Lango apron

Lango apron
Other views of this artifact:

Accession Number:
North of Lake Kyoga
Cultural Group:
Date Made:
By 1925
Animal Hide Skin , Iron Metal , Plant Fibre
Stitched , Tied , Strung , Beadwork , Hammered , Bent
L = 895 mm, L hide body = 612 mm, W hide body = 30 mm, or 38 mm with beads; bead diam = 7 mm, bead th = 4.5 mm, fastening thong w = 6 mm, thong th = 1 mm [RTS 16/6/2004].
144.6 g
Local Name:
Other Owners:
Jack Herbert Driberg
Field Collector:
Jack Herbert Driberg
PRM Source:
Jack Herbert Driberg
Donated 1925
Collected Date:
By 1925
Narrow rectangular strip of animal hide with a few tough reddish brown hairs present on one side. One end of this has been cut into three short rectangular strips and doubled over. Two lengths of twisted plant fibre cord have been strung with iron beads, and sewn through the belt end at this point, creating two fastening loops and tying these short flaps down. There may have originally been three loops at this point, as the belt end appears to have a third hole through it, adjacent to the other two. At the other end, a short piece of hide, 92 mm long, has been sewn in place with broad hide stitches, leaving a raised band on both sides where the two pieces of skin overlap. The other end of this has been doubled over and sewn in place, creating a loop through which a narrow hide thong has been passed, with the loose ends currently knotted together. This was presumably used to secure the lau to the waist. This doubled over area has been decorated with a group of 16 iron beads, strung on a cord to form a roughly lentoid or oval shape, and fastened in place with hide stitches at the top and bottom. The ends of this hide strip are knotted on the inside face of the object; one then continues for another 82 mm before tapering to a point. The rest of the garment has been decorated with an edging made from a series of similar iron beads, made from narrow rectangular strips of iron bent into loops with the ends touching. These are sewn in place using thick twisted plant fibre cord that passes through the centre of each bead and then through a series of holes punched along the edge of the skin. The bead edging runs along each long edge. The object is largely complete, although the hide is in poor condition with several holes worn through the surface, and both it and the beads seem to be coated with a reddish coloured earth or ochre (Pantone 7525C). The total length of the object, including the fastening thongs, is 895 mm; the body has a length of 612 mm and a width of 30 mm (hide only), or 38 mm (including bead edging). A typical bead has a diameter of 7 mm and a height of 4.5 mm, while the hide fastening is 6 mm wide and 1 mm thick. The object weighs 144.6 grams.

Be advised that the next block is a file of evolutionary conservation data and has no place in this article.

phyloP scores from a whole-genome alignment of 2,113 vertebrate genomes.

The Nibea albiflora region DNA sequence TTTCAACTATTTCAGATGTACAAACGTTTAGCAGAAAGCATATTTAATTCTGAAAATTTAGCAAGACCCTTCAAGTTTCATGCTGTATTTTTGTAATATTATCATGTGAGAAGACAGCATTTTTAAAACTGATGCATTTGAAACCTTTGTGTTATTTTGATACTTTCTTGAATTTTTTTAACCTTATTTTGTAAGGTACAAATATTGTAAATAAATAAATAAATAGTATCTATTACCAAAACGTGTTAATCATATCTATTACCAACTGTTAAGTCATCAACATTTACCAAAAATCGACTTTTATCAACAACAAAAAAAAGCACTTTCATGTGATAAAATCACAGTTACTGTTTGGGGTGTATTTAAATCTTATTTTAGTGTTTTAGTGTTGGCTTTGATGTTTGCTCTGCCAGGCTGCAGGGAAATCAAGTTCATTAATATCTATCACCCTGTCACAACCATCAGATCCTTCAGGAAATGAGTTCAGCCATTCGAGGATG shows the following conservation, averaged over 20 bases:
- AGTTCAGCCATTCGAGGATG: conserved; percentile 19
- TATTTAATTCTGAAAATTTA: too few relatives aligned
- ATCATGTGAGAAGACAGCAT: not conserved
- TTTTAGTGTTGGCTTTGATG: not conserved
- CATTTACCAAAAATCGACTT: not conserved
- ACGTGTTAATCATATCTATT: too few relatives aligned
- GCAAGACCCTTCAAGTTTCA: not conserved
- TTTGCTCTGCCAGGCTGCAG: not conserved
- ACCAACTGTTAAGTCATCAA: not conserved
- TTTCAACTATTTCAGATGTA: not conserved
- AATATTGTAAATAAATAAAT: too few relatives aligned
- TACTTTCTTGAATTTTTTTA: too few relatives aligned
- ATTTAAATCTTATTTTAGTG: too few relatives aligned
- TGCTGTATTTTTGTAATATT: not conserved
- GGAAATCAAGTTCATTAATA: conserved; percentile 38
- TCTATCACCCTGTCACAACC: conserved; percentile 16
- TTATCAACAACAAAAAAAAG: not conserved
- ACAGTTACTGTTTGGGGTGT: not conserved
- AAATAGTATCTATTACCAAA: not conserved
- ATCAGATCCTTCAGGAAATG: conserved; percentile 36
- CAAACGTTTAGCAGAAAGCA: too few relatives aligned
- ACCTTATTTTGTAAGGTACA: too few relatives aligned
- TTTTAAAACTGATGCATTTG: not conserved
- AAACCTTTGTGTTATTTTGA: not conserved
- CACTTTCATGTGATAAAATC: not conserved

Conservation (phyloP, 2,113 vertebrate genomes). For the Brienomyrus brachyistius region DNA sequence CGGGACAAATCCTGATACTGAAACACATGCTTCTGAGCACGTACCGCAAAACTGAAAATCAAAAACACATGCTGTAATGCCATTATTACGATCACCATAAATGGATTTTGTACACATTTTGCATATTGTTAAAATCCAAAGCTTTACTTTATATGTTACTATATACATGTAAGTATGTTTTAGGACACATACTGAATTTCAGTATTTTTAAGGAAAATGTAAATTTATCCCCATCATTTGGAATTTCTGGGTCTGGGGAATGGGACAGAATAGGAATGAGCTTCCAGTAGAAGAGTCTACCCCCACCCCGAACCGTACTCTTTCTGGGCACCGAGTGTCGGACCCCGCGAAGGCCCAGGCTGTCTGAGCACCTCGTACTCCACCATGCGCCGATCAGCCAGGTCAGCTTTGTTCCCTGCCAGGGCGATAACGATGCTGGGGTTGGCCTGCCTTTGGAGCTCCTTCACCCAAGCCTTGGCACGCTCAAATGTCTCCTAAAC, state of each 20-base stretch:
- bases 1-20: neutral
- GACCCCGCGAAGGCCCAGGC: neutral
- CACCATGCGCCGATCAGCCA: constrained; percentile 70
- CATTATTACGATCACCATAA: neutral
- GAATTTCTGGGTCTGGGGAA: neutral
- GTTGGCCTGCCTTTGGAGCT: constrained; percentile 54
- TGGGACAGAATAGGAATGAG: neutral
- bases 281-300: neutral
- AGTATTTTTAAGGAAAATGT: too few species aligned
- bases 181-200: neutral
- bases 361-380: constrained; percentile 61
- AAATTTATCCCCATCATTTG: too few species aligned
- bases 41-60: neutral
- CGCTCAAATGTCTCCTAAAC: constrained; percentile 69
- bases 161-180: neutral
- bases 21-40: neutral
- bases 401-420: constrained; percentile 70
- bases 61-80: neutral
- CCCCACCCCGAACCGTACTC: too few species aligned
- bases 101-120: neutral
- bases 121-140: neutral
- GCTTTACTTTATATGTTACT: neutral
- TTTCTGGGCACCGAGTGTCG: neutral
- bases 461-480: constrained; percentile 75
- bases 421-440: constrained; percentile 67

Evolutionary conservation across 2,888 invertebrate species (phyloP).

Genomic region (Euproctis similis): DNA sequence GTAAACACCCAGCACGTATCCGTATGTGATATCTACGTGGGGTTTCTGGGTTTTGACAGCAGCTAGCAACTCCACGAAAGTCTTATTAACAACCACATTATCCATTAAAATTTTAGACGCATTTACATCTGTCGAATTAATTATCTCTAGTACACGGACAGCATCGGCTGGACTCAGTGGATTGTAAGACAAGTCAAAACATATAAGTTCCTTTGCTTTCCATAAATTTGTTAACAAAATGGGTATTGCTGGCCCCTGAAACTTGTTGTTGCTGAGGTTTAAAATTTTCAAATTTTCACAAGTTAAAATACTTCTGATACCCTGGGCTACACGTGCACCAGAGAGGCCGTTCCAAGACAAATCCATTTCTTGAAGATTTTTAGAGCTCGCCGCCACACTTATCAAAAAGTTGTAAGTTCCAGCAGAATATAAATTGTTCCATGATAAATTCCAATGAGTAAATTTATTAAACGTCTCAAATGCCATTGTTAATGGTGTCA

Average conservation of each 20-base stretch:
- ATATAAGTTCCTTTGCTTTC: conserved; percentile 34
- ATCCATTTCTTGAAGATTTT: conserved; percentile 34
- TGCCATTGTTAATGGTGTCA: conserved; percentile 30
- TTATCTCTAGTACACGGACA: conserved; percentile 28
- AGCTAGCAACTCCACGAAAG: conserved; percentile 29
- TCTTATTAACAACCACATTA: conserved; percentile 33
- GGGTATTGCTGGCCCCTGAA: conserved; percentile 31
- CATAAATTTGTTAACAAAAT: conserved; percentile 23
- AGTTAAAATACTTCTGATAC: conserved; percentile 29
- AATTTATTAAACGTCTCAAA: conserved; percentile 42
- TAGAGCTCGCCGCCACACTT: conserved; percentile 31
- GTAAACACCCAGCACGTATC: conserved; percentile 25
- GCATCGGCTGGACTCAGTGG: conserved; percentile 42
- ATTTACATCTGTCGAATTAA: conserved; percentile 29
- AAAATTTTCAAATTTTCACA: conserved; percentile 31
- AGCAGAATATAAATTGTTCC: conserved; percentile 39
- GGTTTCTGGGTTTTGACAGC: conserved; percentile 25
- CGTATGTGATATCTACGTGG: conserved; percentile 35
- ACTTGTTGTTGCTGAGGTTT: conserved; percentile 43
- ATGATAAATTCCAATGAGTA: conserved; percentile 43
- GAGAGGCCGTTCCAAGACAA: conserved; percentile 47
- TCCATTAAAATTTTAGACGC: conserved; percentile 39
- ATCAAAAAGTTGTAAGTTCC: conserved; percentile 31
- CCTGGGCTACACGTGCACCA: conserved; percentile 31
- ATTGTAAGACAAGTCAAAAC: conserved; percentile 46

Collected by Jack Herbert Driberg in Uganda, North of Lake Kyoga, and donated to the Pitt Rivers Museum in 1925.

This type of garment is said to have been worn by women after the birth of a child, and is called a
lau. It was worn at the back of the chip or cip, a fringed string work apron attached to a narrow hide belt; this would hang down from the del, a tail of hide strips that sticks out from the back of the chip , to below the knees (M. Trowell & K.P. Wachsmann, 1953, Tribal Crafts of Uganda, pl. 44.C.3, p. 188). According to Driberg, the lau is given to a woman by the father of her child. He defines lau (plural: La'ni) as 'skin', lau nyar, as the skin apron worn by men and lau ngony as a woman's tail (J.H. Driberg, 1923, The Lango , p. 65; p. 391). Hayley states that the lau “... is put on the woman at the ceremony of tweyo lau ... In The Lango Driberg referred to this strip of leather as a 'tail'. The Lango have translated this into ib (the tail of an animal), and they are furious that Driberg should have written in his book that the Lango have tails just like animals. The lau is not worn by the modern woman who wears clothes, except on certain ceremonial occasions” (T.T.S Hayley, 1947, The Anatomy of Lango Religion and Groups, p. 194). He describes the ceremony of tweyo lau on p. 83, which is seen as a procedure that made a marriage official - usually triggered by the arrival of a child. The lau used in the ceremony is an old one brought by the mother-in-law, made of oribi skin ( amyem ); she also provides the chip to go with it. In his day, women only wore these items for the three or four days of the actual ceremony. They are believed to have magical properties (p. 83-87).

Rachael Sparks 25/9/2005.

Primary Documentation:
Accession Book Entry [VII, p. 189] - 1925 [pencil insert] 14 [end insert] J.H. DRIBERG , Esq. c/o the Postmaster, Khartoum. Specimens collected by himself among the LANGO tribe in the UGANDA PROTECTORATE, N. of LAKE KIOGA. Viz: [...] 1925.201 [pencil insert] 5 [end insert] - ditto [Married woman's leathern belt], edged with native iron beads.
Additional Accession Book Entry [VII, p. 25 top, in pencil] - blue numbers not valid & not on specimens. Inserted by an assistant in error.

Card Catalogue Entry - There is no further information on the catalogue card [RTS 24/5/2004].

Old Pitt Rivers Museum label - Married woman's belt. LANGO tribe, UGANDA PROT. (N. of L. KIOGA). Pres. by J.H. Driberg, 1925 (rectangular metal-edged tag, tied to object; RTS 16/6/2004].

Funded by Arts and Humanities Research Council
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